Everywhere else but under its skin, the 2010 Holden Commodore differs from its current version only in badging: it will wear the acronym SIDI on its flanks, which stands for Spark Ignition Direct Injection. Pop the hood, though, and you'll find that the long-running Aussie sedan gets one of the smallest engines it has had in donkey's years: a 3.0-liter V6 with 190 kW (270 horsepower) and 290 Nm of torque (213 pound-feet).
That SIDI-equipped engine will power Omega and Berlina sedans, and they are also slated to get a long awaited six-speed transmission to replace their four-speed units. Calais and SV6 trim levels, on the other hand, will get the 3.6-liter SIDI engine that pumps out out 210 kW (281 hp) and 350 Nm (258 lb-ft). The primary reason for the smaller six is added fuel economy, which Holden says its customers have repeatedly requested, and which might help it retain its 13-year-old title of the best selling car in Oz.
Holden says that the 3.0-liter gets up to 13% better gas mileage (Omega Sportwagon), returning 9.3 l/km (25.3 mpg), with the help of standard equipment low rolling resistance tires. The GM marque also says that the Commodore can go from Sydney to Melbourne on one tank – according to Google Maps, that's 546 miles – with 7.5 l/km (31.36 mpg) during one real-world driving stint. If you're looking for even more from the Commodore, you'll get it at the end of 2010 when the car's four-year-old exterior is redesigned. High-res gallery below, official press release after the jump. Thanks for the tip, Len.
[Source: General Motors]
Hi-Tech Engines Slash Commodore Fuel Use
Holden launches two advanced, Australian-built Global V6 engines
* First locally-built vehicle to use advanced Spark Ignition Direct Injection technology
* Significantly improved fuel efficiency, reduced CO2 emissions, better performance
* MY10 Commodore Omega sedan - Melbourne to Sydney in less than one tank of fuel
* Six-speed transmission standard on petrol Commodore sedan, Sportwagon and SV6 Ute
Australia's favourite car, the Holden Commodore, is set to slash motorists' fuel use and running costs with two new advanced V6 engines and other technology improvements.
The Model Year 10 (MY10) Commodore range will go on sale in September with the most fuel efficient Australian-built six cylinder vehicle in the market.
Commodore Omega achieves just 9.3 litres of fuel per 100 kilometres in the official ADR81/02 test – up to 13 per cent better than current models – making it more efficient than some major four cylinder competitors.
At 9.3 litres, a motorist travelling 20,000 kilometres could save $325 at a current indicative price of $1.25 and produce 600 kilograms less carbon emissions. A fleet user travelling 40,000 kilometres could save $650 and 1.3 tonnes of CO2.
Holden will deliver the savings through two new engines offering the state of the art technology, Spark Ignition Direct Injection, a first for a locally-built vehicle.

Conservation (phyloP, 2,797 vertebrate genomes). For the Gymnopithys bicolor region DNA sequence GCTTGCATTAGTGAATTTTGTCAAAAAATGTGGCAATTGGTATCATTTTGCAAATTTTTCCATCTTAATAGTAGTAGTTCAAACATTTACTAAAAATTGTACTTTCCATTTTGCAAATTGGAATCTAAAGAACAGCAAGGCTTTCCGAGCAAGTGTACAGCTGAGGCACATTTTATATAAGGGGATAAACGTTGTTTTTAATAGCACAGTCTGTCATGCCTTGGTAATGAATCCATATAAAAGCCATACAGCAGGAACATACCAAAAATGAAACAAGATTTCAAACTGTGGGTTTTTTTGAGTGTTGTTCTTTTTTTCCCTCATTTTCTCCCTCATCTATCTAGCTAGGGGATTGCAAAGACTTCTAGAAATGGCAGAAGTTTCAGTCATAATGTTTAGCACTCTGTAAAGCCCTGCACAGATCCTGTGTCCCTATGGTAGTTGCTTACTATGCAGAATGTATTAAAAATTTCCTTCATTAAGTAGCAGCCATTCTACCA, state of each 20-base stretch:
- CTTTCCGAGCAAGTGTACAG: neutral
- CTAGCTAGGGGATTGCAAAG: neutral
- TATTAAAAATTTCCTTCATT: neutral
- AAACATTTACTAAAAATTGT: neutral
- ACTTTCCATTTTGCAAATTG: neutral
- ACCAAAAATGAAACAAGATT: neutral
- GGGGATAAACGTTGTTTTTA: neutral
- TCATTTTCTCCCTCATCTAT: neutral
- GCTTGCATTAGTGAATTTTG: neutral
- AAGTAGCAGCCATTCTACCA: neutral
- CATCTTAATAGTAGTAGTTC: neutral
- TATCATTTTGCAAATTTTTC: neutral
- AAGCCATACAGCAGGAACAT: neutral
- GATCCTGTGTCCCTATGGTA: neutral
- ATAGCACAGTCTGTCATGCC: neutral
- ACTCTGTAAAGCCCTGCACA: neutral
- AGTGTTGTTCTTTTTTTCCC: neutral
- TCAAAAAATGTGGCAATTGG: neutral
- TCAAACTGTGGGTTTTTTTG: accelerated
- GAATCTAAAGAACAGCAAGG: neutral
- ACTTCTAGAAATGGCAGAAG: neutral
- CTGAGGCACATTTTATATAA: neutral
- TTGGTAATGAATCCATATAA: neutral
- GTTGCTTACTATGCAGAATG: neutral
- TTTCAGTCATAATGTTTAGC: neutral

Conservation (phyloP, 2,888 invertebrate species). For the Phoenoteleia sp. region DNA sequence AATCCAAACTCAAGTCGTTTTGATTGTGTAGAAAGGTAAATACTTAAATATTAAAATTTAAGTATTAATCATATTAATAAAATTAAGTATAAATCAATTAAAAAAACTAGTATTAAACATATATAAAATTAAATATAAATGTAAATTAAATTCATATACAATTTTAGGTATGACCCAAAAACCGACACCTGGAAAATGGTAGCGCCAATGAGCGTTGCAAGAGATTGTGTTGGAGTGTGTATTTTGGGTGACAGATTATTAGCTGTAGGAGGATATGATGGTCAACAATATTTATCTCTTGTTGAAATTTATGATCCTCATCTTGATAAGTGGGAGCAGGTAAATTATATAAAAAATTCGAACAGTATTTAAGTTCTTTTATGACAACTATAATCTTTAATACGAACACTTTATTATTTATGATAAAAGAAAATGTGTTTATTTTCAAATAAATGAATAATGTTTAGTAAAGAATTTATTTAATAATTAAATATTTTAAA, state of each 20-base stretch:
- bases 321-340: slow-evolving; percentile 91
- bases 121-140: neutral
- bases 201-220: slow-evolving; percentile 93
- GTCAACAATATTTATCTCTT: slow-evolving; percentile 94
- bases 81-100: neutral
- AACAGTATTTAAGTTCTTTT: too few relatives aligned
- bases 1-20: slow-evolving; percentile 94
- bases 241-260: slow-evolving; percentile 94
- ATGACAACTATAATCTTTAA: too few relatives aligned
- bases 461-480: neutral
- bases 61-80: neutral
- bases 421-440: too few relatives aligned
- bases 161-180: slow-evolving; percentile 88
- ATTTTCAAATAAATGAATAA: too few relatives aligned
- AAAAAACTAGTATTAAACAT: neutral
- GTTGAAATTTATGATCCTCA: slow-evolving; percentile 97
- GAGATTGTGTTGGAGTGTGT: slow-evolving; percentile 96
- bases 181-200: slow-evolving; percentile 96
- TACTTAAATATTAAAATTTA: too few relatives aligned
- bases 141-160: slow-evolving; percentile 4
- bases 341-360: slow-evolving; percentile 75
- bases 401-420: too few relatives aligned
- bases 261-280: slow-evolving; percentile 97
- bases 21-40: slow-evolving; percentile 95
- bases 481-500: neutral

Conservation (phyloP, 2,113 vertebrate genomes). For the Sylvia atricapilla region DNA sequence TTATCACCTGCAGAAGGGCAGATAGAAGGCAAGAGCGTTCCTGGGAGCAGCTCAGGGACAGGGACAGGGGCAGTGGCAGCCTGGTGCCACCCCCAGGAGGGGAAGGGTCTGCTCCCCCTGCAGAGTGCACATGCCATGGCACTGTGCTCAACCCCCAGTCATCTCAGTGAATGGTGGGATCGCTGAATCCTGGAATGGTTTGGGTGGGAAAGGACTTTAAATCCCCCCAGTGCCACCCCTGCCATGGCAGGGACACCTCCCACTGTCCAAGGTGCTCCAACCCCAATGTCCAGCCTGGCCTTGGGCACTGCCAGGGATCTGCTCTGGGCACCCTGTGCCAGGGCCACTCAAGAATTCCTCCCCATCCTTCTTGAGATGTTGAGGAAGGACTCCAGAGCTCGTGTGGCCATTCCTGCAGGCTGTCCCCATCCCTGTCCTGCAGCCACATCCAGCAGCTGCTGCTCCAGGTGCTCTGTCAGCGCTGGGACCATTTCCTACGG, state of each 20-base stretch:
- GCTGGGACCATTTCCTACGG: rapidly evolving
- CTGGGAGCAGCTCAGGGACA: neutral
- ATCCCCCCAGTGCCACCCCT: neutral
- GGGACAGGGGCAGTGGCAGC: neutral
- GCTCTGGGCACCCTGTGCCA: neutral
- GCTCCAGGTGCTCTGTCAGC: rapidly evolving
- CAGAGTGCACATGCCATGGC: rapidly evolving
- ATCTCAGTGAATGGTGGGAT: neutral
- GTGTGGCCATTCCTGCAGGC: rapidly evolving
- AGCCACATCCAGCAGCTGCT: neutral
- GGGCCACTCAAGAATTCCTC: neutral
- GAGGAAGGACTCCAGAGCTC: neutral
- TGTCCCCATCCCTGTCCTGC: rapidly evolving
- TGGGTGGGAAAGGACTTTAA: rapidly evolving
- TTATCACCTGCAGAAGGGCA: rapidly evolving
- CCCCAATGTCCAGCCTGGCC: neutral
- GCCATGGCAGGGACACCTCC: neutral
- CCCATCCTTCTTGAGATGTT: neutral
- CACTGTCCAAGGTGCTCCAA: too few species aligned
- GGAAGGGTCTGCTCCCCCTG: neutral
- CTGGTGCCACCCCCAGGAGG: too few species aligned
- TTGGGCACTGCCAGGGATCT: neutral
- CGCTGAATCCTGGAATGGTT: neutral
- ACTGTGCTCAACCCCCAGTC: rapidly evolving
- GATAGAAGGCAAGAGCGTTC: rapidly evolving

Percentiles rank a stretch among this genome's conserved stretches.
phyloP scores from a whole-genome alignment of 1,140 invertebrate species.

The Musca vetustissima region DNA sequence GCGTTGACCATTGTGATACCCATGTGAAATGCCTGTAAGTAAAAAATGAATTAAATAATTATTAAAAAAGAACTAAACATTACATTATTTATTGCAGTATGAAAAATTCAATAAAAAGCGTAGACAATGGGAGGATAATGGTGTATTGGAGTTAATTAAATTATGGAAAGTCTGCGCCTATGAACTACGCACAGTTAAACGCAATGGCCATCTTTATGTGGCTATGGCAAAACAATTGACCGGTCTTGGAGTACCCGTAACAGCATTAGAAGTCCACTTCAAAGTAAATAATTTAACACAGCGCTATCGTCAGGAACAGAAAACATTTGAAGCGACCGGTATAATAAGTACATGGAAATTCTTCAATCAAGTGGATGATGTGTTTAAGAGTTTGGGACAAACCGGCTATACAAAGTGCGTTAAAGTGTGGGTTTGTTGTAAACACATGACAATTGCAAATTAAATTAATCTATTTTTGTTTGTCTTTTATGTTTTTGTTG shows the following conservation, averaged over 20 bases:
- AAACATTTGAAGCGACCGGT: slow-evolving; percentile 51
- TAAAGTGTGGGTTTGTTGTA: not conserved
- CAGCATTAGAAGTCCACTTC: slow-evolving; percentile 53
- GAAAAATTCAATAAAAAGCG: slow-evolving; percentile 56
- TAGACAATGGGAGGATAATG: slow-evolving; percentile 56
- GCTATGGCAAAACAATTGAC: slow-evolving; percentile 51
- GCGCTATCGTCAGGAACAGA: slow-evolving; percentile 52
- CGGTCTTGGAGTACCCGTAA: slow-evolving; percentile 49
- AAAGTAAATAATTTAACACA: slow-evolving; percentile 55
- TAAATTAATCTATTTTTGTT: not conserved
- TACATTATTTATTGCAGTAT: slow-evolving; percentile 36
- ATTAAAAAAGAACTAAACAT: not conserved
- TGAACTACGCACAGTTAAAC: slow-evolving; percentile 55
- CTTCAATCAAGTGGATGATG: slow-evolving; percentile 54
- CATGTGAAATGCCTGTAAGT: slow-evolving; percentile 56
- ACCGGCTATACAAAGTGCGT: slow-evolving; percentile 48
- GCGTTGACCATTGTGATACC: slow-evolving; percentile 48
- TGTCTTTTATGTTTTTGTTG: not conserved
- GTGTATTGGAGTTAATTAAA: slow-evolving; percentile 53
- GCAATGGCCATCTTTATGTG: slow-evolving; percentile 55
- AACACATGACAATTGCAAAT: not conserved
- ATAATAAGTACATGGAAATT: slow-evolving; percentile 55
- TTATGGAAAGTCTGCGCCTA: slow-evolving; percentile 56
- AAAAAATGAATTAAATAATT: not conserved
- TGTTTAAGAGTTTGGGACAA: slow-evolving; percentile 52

An all-new 3.0-litre engine – the smallest Commodore powertrain offered to buyers in more than 20 years – and the familiar 3.6-litre displacement will be offered, depending on model.
The changes will be effective across the petrol sedan and Sportwagon range, as well as the SV6 Ute and the Statesman and Caprice long-wheelbase variants.
The engines are the centrepiece of a model year upgrade with fuel efficiency, lower running costs and consumer requirements firmly in mind.
A new six-speed automatic transmission will be matched with the new SIDI engines, weight reductions have been achieved, low rolling resistance tyres introduced and other fuel-saving upgrades installed.
The fuel efficiency achievements are among the most significant in Commodore's 31-year history as an Australian automotive mainstay.
The new technology conforms to strict Euro IV Plus emissions standards – currently the highest possible air pollution rating a petrol or diesel powered vehicle can achieve in Australia.
Using the Federal Government's Green Vehicle Guide as a measure, the Omega, Berlina sedan and Sportwagon and Calais sedan models achieve a 5.5 Greenhouse Rating and four stars.
GM Holden Chairman and Managing Director Mark Reuss said the introduction of the new engine technology would help Commodore to extend its 13-year reign as Australia's favourite car.
"People are telling us they want lower operating costs while keeping the flexibility of the Commodore's size – so that is exactly what we are offering," Mr Reuss said.
"Direct injection technology is a major step forward for the Australian car industry. It places a more refined Commodore amongst four cylinder competitors while delivering the space and flexibility which Australian car buyers clearly want.
"Australians and Australian families aren't getting any smaller, distances aren't getting any closer but customer expectations in terms of fuel efficiency and environmental impacts are changing fast.